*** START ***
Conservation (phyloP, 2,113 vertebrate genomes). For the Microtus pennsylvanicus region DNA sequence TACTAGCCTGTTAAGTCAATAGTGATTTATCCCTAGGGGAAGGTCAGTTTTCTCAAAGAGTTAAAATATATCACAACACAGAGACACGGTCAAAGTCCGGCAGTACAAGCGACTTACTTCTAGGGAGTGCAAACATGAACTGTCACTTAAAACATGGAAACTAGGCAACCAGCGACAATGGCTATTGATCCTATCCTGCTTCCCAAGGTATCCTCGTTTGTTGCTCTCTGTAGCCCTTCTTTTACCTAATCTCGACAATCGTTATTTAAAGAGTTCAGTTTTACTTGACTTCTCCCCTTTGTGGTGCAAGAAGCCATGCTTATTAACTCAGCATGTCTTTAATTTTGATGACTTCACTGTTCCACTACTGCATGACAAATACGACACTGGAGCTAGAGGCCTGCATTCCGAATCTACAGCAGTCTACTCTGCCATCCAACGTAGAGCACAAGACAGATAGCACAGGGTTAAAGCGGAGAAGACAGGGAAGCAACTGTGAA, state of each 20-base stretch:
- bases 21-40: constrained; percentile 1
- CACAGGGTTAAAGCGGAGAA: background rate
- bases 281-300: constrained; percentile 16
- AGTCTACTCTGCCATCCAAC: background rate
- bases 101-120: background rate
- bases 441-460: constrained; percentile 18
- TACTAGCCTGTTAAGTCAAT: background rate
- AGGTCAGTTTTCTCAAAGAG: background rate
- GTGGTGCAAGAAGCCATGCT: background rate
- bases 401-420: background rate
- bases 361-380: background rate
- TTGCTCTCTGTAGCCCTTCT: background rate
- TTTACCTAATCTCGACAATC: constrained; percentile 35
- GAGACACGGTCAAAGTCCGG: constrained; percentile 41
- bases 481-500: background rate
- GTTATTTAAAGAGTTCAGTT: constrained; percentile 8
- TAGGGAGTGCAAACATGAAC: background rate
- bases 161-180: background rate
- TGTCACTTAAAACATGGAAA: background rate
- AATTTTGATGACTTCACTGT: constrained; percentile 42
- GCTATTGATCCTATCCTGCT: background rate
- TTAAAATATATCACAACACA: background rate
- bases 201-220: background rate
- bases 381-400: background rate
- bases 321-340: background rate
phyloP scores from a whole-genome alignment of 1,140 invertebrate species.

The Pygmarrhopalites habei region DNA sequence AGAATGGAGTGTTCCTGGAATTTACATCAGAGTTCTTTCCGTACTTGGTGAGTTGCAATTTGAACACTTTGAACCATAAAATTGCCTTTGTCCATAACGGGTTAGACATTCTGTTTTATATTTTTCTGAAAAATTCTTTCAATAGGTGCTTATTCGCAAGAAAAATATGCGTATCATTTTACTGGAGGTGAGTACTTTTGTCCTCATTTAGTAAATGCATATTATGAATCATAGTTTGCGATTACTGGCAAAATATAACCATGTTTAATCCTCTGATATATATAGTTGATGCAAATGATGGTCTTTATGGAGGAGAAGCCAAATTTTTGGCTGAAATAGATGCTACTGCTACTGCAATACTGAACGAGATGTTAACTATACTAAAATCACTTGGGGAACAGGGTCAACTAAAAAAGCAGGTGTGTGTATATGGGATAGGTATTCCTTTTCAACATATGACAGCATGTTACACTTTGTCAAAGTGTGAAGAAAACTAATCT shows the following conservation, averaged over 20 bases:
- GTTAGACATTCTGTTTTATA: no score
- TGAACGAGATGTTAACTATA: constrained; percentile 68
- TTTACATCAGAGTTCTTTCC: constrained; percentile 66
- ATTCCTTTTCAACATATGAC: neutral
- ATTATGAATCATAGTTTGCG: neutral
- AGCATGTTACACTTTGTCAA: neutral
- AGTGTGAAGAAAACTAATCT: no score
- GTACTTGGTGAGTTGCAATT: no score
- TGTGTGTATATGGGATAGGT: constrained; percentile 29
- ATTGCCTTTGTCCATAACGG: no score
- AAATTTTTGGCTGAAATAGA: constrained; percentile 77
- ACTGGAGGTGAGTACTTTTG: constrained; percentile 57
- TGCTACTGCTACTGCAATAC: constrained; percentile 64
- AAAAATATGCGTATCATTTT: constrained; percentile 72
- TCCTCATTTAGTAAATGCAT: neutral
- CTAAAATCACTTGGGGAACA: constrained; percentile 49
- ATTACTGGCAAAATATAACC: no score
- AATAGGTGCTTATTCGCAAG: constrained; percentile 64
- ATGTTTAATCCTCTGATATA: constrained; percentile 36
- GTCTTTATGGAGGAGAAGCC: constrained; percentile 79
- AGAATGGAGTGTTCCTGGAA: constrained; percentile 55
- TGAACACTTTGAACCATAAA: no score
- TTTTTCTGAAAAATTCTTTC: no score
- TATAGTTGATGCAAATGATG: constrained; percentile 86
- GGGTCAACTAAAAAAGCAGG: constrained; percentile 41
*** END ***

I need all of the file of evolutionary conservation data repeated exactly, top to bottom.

Conservation (phyloP, 2,113 vertebrate genomes). For the Microtus pennsylvanicus region DNA sequence TACTAGCCTGTTAAGTCAATAGTGATTTATCCCTAGGGGAAGGTCAGTTTTCTCAAAGAGTTAAAATATATCACAACACAGAGACACGGTCAAAGTCCGGCAGTACAAGCGACTTACTTCTAGGGAGTGCAAACATGAACTGTCACTTAAAACATGGAAACTAGGCAACCAGCGACAATGGCTATTGATCCTATCCTGCTTCCCAAGGTATCCTCGTTTGTTGCTCTCTGTAGCCCTTCTTTTACCTAATCTCGACAATCGTTATTTAAAGAGTTCAGTTTTACTTGACTTCTCCCCTTTGTGGTGCAAGAAGCCATGCTTATTAACTCAGCATGTCTTTAATTTTGATGACTTCACTGTTCCACTACTGCATGACAAATACGACACTGGAGCTAGAGGCCTGCATTCCGAATCTACAGCAGTCTACTCTGCCATCCAACGTAGAGCACAAGACAGATAGCACAGGGTTAAAGCGGAGAAGACAGGGAAGCAACTGTGAA, state of each 20-base stretch:
- bases 21-40: constrained; percentile 1
- CACAGGGTTAAAGCGGAGAA: background rate
- bases 281-300: constrained; percentile 16
- AGTCTACTCTGCCATCCAAC: background rate
- bases 101-120: background rate
- bases 441-460: constrained; percentile 18
- TACTAGCCTGTTAAGTCAAT: background rate
- AGGTCAGTTTTCTCAAAGAG: background rate
- GTGGTGCAAGAAGCCATGCT: background rate
- bases 401-420: background rate
- bases 361-380: background rate
- TTGCTCTCTGTAGCCCTTCT: background rate
- TTTACCTAATCTCGACAATC: constrained; percentile 35
- GAGACACGGTCAAAGTCCGG: constrained; percentile 41
- bases 481-500: background rate
- GTTATTTAAAGAGTTCAGTT: constrained; percentile 8
- TAGGGAGTGCAAACATGAAC: background rate
- bases 161-180: background rate
- TGTCACTTAAAACATGGAAA: background rate
- AATTTTGATGACTTCACTGT: constrained; percentile 42
- GCTATTGATCCTATCCTGCT: background rate
- TTAAAATATATCACAACACA: background rate
- bases 201-220: background rate
- bases 381-400: background rate
- bases 321-340: background rate
phyloP scores from a whole-genome alignment of 1,140 invertebrate species.

The Pygmarrhopalites habei region DNA sequence AGAATGGAGTGTTCCTGGAATTTACATCAGAGTTCTTTCCGTACTTGGTGAGTTGCAATTTGAACACTTTGAACCATAAAATTGCCTTTGTCCATAACGGGTTAGACATTCTGTTTTATATTTTTCTGAAAAATTCTTTCAATAGGTGCTTATTCGCAAGAAAAATATGCGTATCATTTTACTGGAGGTGAGTACTTTTGTCCTCATTTAGTAAATGCATATTATGAATCATAGTTTGCGATTACTGGCAAAATATAACCATGTTTAATCCTCTGATATATATAGTTGATGCAAATGATGGTCTTTATGGAGGAGAAGCCAAATTTTTGGCTGAAATAGATGCTACTGCTACTGCAATACTGAACGAGATGTTAACTATACTAAAATCACTTGGGGAACAGGGTCAACTAAAAAAGCAGGTGTGTGTATATGGGATAGGTATTCCTTTTCAACATATGACAGCATGTTACACTTTGTCAAAGTGTGAAGAAAACTAATCT shows the following conservation, averaged over 20 bases:
- GTTAGACATTCTGTTTTATA: no score
- TGAACGAGATGTTAACTATA: constrained; percentile 68
- TTTACATCAGAGTTCTTTCC: constrained; percentile 66
- ATTCCTTTTCAACATATGAC: neutral
- ATTATGAATCATAGTTTGCG: neutral
- AGCATGTTACACTTTGTCAA: neutral
- AGTGTGAAGAAAACTAATCT: no score
- GTACTTGGTGAGTTGCAATT: no score
- TGTGTGTATATGGGATAGGT: constrained; percentile 29
- ATTGCCTTTGTCCATAACGG: no score
- AAATTTTTGGCTGAAATAGA: constrained; percentile 77
- ACTGGAGGTGAGTACTTTTG: constrained; percentile 57
- TGCTACTGCTACTGCAATAC: constrained; percentile 64
- AAAAATATGCGTATCATTTT: constrained; percentile 72
- TCCTCATTTAGTAAATGCAT: neutral
- CTAAAATCACTTGGGGAACA: constrained; percentile 49
- ATTACTGGCAAAATATAACC: no score
- AATAGGTGCTTATTCGCAAG: constrained; percentile 64
- ATGTTTAATCCTCTGATATA: constrained; percentile 36
- GTCTTTATGGAGGAGAAGCC: constrained; percentile 79
- AGAATGGAGTGTTCCTGGAA: constrained; percentile 55
- TGAACACTTTGAACCATAAA: no score
- TTTTTCTGAAAAATTCTTTC: no score
- TATAGTTGATGCAAATGATG: constrained; percentile 86
- GGGTCAACTAAAAAAGCAGG: constrained; percentile 41